Zika virus co-circulates with dengue in tropical and sub-tropical regions. Cases of co-infection by dengue and Zika have been reported, the implication of this co-infection for an integrated intervention program for controlling both dengue and Zika must be addressed urgently. Here, we formulate a mathematical model to describe the transmission dynamics of co-infection of dengue and Zika with particular focus on the effects of Zika outbreak by vaccination against dengue among human hosts. Our analysis determines specific conditions under which vaccination against dengue can significantly increase the Zika outbreak peak, and speed up the Zika outbreak peak timing...
October 24, 2016: Scientific Reports
Jinlan Nie, Quanfang Huang, Shimei Tan, Xing Lin
Objective To investigate the effect of Raf kinase inhibitor protein (RKIP) over-expression on the proliferation of LX-2 human hepatic stellate cells. Methods Recombinant plasmid pcDNA3.1-RKIP was transfected into LX-2 cells. G418 was used to screen and culture stably infected cells. MTT assay and colony formation assay were used to examine the effect of RKIP over-expression on cell proliferation and colony formation, respectively. Western blotting was performed to assess the expressions of RKIP, α-smooth muscle actin (α-SMA), type 1 collagen (Col1) and matrix metalloproteinase 1(MMP-1) and MMP-2 as well as extracellular signal-regulated kinases/mitogen-activated protein kinase (ERK/MAPK) signaling pathway-related proteins...
November 2016: Xi Bao Yu Fen Zi Mian Yi Xue za Zhi, Chinese Journal of Cellular and Molecular Immunology
Kokouvi Kassegne, Eniola Michael Abe, Jun-Hu Chen, Xiao-Nong Zhou
Genetics combined with proteomics allows for a better understanding of parasite-host interactions and host immune responses. Immunomics elucidates that antigens are targets of induced or naturally acquired immunity (NAI), a promising solution to the challenge of eradicating human infections. High-throughput protein microarrays enhance rapid antigen discovery for the development of serodiagnostic tests/vaccines. Areas covered: This review systematically analyzes the emergence of protein microarrays as a powerful technology for parasite antigen discovery and subsequently summarizes some of the attributes and disadvantages of these approaches...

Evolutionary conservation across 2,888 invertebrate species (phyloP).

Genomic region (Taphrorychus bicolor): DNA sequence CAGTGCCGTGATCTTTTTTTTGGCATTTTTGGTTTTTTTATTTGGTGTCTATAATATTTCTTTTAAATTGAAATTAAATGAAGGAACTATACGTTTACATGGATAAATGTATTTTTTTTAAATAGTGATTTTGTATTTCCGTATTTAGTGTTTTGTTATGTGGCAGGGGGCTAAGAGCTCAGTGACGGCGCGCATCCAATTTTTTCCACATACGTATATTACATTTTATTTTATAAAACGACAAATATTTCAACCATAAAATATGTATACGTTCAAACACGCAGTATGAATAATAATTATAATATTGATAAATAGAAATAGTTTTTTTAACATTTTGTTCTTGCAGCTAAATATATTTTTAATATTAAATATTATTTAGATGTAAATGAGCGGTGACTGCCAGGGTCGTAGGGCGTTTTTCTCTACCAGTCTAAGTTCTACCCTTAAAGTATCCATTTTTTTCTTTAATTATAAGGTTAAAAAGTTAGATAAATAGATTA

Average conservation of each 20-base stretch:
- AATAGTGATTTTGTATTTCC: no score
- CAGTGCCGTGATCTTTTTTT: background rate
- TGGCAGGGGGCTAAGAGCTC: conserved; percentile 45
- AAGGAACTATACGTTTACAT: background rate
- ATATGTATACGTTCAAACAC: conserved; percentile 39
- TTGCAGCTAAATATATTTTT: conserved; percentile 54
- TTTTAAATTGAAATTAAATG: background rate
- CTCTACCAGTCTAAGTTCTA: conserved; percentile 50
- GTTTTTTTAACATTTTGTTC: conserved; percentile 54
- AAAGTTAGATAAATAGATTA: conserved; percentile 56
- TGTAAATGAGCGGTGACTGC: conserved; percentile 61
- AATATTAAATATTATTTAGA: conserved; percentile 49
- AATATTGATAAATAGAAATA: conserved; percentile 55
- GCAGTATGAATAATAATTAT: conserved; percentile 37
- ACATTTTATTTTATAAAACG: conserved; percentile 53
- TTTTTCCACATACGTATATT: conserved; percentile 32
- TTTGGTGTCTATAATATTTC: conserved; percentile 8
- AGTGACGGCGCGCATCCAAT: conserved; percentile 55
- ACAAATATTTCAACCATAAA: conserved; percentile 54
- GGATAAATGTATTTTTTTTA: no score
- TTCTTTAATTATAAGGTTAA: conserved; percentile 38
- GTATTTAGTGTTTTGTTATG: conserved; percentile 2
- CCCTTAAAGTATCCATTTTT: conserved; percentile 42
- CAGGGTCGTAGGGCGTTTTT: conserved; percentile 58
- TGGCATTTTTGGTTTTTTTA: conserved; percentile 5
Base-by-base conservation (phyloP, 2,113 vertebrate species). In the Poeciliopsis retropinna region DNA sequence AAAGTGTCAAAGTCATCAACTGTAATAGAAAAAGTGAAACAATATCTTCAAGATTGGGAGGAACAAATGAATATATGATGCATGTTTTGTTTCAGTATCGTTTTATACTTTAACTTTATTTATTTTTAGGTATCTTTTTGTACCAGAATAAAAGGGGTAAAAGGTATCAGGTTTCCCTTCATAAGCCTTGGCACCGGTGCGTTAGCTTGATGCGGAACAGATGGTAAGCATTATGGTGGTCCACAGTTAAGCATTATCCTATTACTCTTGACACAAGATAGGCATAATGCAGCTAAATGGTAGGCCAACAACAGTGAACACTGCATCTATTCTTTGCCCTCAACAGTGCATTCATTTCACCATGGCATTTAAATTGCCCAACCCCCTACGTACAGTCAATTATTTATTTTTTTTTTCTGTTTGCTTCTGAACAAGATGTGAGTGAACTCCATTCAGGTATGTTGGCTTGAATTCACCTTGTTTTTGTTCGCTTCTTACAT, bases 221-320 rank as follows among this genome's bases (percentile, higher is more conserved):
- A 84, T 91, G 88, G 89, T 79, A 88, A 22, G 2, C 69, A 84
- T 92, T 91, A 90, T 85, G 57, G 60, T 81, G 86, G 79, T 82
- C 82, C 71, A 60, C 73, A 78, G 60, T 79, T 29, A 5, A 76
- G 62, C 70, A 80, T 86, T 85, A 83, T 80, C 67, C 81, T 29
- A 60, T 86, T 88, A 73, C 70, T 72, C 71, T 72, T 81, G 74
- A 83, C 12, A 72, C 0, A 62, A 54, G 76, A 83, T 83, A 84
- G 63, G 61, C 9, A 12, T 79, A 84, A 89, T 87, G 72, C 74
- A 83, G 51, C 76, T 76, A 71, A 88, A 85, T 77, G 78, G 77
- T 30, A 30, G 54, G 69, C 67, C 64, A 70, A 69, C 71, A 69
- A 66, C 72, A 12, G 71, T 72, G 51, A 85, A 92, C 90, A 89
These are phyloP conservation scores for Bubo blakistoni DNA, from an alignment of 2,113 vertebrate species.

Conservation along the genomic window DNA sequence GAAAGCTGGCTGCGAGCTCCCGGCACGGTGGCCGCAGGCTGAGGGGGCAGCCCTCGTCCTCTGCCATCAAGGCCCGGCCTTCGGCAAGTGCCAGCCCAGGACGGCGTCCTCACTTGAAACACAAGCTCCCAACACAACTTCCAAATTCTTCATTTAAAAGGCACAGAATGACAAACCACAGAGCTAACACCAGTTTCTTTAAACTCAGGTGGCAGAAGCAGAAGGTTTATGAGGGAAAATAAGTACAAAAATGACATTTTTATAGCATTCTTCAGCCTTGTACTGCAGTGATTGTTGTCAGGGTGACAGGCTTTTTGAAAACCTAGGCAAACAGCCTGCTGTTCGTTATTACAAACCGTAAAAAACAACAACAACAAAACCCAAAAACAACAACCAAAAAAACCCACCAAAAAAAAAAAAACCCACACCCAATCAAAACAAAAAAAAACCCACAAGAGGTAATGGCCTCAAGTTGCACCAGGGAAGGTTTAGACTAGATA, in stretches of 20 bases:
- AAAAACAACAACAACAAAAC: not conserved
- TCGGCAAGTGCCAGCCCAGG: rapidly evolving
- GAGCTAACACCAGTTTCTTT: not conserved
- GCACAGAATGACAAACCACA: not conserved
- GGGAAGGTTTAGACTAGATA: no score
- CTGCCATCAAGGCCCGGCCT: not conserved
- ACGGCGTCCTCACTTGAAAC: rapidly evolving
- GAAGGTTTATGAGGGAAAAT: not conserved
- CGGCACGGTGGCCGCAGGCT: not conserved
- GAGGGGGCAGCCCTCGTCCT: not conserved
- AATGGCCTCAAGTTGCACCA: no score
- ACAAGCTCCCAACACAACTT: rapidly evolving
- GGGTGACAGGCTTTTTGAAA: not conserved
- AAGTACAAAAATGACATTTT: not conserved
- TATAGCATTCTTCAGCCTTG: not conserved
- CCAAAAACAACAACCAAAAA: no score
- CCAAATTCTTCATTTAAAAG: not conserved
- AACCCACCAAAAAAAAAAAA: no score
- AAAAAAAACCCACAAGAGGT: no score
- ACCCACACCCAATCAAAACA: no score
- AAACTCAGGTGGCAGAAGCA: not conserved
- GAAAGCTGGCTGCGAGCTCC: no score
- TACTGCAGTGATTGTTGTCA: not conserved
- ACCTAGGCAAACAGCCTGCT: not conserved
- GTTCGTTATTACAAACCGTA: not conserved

October 24, 2016: Expert Review of Proteomics
Julia S Seay, Morgan Mandigo, Jonathan Kish, Janelle Menard, Sarah Marsh, Erin Kobetz
OBJECTIVE: Haitian women have the highest incidence of cervical cancer within the Western hemisphere. Intravaginal hygiene practices have been linked with human papilloma virus (HPV) infection and cervical dysplasia. These practices, known as 'twalet deba' in Haitian Creole, are common among Haitian women and are performed with various natural and synthetic agents. As part of a community-based participatory research initiative aimed at reducing cervical cancer disparities in rural Haiti, we explored the use of intravaginal agents and their associations with high-risk HPV infection...
October 24, 2016: Ethnicity & Health
Analía Rial, Florencia Ferrara, Norma Suárez, Paola Scavone, Juan Martín Marqués, José Alejandro Chabalgoity
Respiratory tract infections are among the most frequent infections in humans causing millions of deaths especially in children and the elderly. Antibiotics and vaccines are the main available tools of control, but resistant strains are continuously arising and available vaccines only account for few of many pathogens involved. Non-specific immunotherapies are an emerging alternative to induce protective immunity at the airways. Mucosally administered polyvalent bacterial lysates (PBLs) have been widely used for decades for prevention of respiratory diseases, but the bases of their proposed therapeutic effectiveness are still controversial...
October 20, 2016: Microbes and Infection